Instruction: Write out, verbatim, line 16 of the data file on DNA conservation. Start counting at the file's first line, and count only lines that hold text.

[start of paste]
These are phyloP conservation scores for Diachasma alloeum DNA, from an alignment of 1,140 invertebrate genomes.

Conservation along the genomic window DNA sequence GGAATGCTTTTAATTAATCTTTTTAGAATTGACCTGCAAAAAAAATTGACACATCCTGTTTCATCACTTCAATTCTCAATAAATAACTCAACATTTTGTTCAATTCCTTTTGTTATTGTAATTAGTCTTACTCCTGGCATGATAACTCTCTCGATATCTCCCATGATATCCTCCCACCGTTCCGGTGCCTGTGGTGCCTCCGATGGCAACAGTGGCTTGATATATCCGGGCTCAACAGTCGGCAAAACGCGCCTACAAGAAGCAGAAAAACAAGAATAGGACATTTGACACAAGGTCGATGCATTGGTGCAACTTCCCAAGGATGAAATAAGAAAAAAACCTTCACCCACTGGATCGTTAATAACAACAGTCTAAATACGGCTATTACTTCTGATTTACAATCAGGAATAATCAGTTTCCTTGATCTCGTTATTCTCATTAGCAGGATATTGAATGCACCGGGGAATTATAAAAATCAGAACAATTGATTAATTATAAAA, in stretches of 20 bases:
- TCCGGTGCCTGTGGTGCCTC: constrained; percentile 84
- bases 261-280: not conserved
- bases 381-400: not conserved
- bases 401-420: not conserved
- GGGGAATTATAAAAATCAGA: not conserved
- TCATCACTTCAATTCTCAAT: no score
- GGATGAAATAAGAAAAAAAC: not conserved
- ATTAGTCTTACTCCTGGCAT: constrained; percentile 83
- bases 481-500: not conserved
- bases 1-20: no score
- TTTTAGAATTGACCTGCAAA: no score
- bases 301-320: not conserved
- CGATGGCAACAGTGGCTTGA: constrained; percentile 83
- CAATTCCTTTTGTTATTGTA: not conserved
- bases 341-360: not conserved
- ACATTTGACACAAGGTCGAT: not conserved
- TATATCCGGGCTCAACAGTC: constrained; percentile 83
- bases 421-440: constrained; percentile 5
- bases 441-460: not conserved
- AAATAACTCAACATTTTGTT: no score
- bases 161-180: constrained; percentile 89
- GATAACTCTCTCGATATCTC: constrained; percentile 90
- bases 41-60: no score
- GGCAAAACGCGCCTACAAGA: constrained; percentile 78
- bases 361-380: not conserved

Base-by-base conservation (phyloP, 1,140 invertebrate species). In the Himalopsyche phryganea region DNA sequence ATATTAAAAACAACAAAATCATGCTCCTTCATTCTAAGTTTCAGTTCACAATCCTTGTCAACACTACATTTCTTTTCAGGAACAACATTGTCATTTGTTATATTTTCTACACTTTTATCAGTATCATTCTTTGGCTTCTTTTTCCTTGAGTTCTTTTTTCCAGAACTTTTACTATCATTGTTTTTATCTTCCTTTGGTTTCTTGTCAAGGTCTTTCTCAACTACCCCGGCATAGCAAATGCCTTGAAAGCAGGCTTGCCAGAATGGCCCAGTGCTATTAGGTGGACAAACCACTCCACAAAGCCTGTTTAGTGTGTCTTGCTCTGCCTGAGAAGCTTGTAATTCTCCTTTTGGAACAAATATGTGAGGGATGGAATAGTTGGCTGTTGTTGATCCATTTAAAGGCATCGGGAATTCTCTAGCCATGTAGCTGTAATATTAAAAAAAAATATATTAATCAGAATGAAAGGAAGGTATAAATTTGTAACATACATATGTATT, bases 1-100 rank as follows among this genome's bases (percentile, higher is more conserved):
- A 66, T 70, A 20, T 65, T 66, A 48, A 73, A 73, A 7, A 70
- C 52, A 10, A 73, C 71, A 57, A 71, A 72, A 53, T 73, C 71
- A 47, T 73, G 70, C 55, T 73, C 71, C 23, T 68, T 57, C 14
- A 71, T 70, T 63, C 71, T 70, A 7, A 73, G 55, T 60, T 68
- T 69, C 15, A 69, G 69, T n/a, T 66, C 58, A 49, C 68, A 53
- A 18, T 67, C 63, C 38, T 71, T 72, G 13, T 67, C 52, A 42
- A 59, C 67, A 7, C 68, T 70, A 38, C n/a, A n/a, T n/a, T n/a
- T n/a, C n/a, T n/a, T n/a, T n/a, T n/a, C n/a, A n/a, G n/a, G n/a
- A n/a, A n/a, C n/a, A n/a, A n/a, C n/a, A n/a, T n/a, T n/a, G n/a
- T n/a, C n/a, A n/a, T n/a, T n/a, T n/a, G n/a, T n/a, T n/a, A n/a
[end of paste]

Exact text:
- CAATTCCTTTTGTTATTGTA: not conserved